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Why Failure Can Take You One Step Closer to Success

Why Failure Can Take You One Step Closer to Success
    The Failure/Success Crossroads

    Are you one of those people who has never failed? I hope not, because failing in my opinion is a stepping stone on the road to success.

    In my world of work I am seen as a “productivity expert”. I use GTD, I try and test productivity apps and I teach people how to organize both their physical and electronic world. But I’m going to let you into a little secret:

    I’m not naturally inclined that way.

    Chaos

    I am chaos — or maybe I’ll qualify that — I was chaos.

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    My life was disorder, disorganization, stress, frustration and many more negative things. When I was young my father used to offer me a shovel on my way to bed. The joke was that I would need a shovel in order to clear a path to my bed. Yes I was that bad.

    Control

    The fairytale goes like this; I was chaos, I found the world of productivity and now my life is order, control and success.

    I don’t think so.

    There have been many bumps on the road and I still battle at times to keep my physical and mental world in check. I didn’t like the rigidity of systems, the discipline of routines. It wasn’t going to work for me. I got started and I failed.

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    Failure

    What is failure? A student once asked me:

    “Is failure a necessary component in success?”

    We debated the subject in class and came to the conclusion that failure doesn’t have to failure 100% of the time in order for someone to be successful but more often than not it will be a component. Especially when the success comes from hard work and personal achievement, as opposed to getting lucky or having a successful family.

    Most business people fail the first time they start a business. In fact, statistics say that on average most people finally succeed at their third business.

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    (Corollary: Don’t panic if you are starting your first business; some of these succeed too.)

    What entrepreneurs will tell you is that the important thing is to learn from failures, understand what happened, pick yourself up and start again.

    So if failure is a stepping stone to success then why does this word have such a negative connotation? I think we need to change the way we think and speak about failure. The following words I heard at a weight watchers meeting and I think these words can become a philosophy for life

    “You are going to fall, but that doesn’t matter, what matters is how long you stay lying down.”

    So, that’s it.  We all fail. We all fall down. It’s how quickly you pick yourself and dust yourself off that is a strong determinant of success.

    Failing at being productive

    As I mentioned earlier, I’m not naturally an organized person (to put it mildly). I also said that I did fail, but I picked myself up, I persisted and today I can now honestly call myself organized and productive. Sure, I’m not productive 100% of the time — Twitter and Facebook have a lot to answer for — but my stats are getting better. Through persistence and determination, I’ve learned all the tricks of the trade. I’ve tweaked them and now I have a lifestyle that works for me.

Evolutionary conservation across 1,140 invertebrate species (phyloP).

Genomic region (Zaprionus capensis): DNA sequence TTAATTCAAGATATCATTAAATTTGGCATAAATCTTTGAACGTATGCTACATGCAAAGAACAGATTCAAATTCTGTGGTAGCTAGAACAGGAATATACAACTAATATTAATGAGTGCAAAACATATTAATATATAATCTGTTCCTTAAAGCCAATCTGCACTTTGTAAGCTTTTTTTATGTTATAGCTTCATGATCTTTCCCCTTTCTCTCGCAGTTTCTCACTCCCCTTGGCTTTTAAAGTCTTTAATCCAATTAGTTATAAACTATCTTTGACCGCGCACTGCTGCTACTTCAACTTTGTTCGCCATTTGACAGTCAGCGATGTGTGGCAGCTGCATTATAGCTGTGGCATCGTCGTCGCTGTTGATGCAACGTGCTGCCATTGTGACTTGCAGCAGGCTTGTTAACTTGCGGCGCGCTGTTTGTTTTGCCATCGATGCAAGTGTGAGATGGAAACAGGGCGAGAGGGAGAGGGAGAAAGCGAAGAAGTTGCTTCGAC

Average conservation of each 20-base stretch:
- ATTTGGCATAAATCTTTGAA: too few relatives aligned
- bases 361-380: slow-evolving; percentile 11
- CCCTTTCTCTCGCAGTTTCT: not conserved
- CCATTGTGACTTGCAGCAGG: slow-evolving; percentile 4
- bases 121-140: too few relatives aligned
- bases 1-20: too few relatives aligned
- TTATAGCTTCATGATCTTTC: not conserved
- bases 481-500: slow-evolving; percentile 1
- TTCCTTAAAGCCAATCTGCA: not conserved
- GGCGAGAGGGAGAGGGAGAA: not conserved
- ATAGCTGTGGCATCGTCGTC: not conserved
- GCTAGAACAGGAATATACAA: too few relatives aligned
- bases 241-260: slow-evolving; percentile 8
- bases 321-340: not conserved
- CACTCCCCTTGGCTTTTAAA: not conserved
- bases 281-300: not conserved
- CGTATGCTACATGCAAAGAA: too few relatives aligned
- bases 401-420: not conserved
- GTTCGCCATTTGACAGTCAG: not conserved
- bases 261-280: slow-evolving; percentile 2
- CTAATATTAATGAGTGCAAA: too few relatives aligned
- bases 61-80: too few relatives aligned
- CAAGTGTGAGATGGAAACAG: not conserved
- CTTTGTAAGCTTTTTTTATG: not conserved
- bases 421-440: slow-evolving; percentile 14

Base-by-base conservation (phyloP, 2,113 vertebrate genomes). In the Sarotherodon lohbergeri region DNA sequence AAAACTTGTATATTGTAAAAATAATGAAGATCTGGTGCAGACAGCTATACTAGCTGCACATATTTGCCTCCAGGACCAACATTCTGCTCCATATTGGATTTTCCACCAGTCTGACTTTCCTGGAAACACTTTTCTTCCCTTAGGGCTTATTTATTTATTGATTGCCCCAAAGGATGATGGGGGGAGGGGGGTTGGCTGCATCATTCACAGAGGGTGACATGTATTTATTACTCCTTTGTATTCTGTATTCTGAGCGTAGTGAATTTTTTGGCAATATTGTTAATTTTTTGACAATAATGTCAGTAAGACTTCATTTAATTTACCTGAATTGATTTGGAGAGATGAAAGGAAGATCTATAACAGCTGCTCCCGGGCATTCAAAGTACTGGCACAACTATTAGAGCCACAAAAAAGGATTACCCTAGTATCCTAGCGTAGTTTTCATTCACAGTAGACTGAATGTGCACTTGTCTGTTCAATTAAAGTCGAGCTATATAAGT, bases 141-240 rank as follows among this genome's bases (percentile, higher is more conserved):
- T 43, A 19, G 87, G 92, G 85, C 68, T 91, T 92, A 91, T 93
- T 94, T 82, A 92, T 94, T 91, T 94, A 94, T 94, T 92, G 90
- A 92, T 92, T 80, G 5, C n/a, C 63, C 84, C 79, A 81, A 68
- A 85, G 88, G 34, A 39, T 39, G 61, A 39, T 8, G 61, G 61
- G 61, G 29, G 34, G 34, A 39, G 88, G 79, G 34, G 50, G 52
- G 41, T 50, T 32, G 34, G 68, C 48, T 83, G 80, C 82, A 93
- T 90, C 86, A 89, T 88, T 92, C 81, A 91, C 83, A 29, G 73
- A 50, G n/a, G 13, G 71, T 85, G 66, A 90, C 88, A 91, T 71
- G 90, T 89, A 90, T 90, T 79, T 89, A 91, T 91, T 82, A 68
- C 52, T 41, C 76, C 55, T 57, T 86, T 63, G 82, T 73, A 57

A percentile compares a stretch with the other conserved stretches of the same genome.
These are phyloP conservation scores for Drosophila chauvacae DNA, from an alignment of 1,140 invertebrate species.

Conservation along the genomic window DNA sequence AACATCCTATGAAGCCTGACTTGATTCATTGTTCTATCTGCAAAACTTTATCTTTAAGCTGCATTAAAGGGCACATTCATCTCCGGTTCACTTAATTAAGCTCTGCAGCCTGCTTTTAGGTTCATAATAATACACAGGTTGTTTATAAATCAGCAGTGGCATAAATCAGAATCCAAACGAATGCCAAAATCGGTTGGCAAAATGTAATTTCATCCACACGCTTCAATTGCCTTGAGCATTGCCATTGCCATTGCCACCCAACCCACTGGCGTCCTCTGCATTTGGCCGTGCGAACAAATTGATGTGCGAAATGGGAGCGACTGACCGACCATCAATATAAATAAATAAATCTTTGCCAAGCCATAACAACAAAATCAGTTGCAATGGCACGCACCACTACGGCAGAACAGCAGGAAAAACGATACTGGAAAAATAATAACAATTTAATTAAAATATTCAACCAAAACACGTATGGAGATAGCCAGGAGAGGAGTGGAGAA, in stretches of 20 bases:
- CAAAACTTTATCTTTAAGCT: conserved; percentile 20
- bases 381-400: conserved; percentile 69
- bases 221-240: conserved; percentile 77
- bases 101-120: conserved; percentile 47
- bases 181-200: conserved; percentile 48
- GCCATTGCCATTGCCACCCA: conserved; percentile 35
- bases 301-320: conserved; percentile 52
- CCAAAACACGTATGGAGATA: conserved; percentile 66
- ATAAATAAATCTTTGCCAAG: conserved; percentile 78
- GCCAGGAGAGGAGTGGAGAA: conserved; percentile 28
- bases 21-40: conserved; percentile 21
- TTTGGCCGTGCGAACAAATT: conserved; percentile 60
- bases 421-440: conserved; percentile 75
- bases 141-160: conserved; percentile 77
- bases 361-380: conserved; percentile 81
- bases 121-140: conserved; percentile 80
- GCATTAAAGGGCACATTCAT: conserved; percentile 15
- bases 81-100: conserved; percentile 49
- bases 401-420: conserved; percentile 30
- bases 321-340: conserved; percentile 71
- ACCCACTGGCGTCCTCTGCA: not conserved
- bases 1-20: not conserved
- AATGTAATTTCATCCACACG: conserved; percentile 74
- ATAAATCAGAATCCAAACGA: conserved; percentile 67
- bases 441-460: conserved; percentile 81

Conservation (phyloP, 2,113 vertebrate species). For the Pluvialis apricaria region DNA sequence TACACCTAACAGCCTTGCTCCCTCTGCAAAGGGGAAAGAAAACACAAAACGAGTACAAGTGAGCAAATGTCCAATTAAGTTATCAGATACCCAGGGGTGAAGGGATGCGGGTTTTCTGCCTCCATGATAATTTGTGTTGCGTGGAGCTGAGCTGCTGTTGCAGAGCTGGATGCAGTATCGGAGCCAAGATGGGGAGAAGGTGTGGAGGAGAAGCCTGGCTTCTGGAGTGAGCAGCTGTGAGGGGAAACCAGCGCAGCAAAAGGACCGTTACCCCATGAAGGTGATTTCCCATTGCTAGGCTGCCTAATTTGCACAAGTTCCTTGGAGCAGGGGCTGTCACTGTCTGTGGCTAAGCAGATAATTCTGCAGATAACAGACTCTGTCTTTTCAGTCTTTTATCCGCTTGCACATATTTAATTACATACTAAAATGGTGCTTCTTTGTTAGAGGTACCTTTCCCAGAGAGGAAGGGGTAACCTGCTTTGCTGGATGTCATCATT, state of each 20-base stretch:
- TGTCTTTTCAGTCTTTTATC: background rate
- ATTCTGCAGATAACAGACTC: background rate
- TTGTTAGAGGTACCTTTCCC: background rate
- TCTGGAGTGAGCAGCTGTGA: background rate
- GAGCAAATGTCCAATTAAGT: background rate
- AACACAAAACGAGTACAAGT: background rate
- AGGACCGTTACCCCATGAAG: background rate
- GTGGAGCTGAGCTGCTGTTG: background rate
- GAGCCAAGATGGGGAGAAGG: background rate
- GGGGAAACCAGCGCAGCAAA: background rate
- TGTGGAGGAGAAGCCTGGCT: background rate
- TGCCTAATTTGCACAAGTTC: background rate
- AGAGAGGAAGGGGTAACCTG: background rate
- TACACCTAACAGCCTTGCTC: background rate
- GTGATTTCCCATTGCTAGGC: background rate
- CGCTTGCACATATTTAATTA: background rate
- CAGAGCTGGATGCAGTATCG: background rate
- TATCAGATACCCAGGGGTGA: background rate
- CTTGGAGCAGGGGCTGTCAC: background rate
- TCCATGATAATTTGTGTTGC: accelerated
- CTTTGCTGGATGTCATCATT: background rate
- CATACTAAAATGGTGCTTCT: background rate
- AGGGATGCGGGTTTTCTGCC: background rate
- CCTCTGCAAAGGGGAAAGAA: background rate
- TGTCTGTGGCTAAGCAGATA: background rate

I have failed many times on my journey and at times I have been demotivated and disorganized, but because I know the beauty of productivity, the benefits and the possibilities, I know it’s worth that little extra effort to stay organized.

    My Top 5 Tips

    If you are just thinking about becoming more productive, or if you have tried and failed, here are my top tips to help you get going — or get back on board.

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    1. Have clear goals. This helps with motivation and purpose.
    2. Get a system. You need a way to organize and process your work, it also helps when you go off track by giving you a road-map to get back on track.
    3. Get up early. You can achieve so much more in the early hours when no one is awake. (This may not work for night owls. Instead, they need to get a head start on the early risers the night before.)
    4. Exercise. It reduces stress and creates energy to up your game.
    5. Meditate. This also helps with stress relief, focus and concentration.

    And remember: If or when you do fail in life, it’s not an occasion to cry, it’s an opportunity to learn, grow and improve. A time get excited about the possibilities of what comes next and stand up to the challenge.

    (Photo credit: Failure or Success Road Sign via Shutterstock)

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    How to Fight Information Overload

    How to Fight Information Overload

    Information overload is a creature that has been growing on the Internet’s back since its beginnings. The bigger the Internet gets, the more information there is. The more quality information we see, the more we want to consume it. The more we want to consume it, the more overloaded we feel.

    This has to stop somewhere. And it can.

    As the year comes to a close, there’s no time like the present to make the overloading stop.

    What you need to do is focus on these 4 steps:

    1. Set your goals.
    2. Decide whether you really need the information.
    3. Consume only the minimal effective dose.
    4. Don’t procrastinate by consuming too much information.

    But before I explain exactly what I mean, let’s discuss information overload in general.

    The Nature of the Problem

    The sole fact that there’s more and more information published online every single day is not the actual problem. Only the quality information becomes the problem. This sounds kind of strange…but bear with me.

    When we see some half-baked blog post we don’t even consider reading it, we just skip to the next thing. But when we see something truly interesting — maybe even epic — we want to consume it. We even feel like we have to consume it. And that’s the real problem.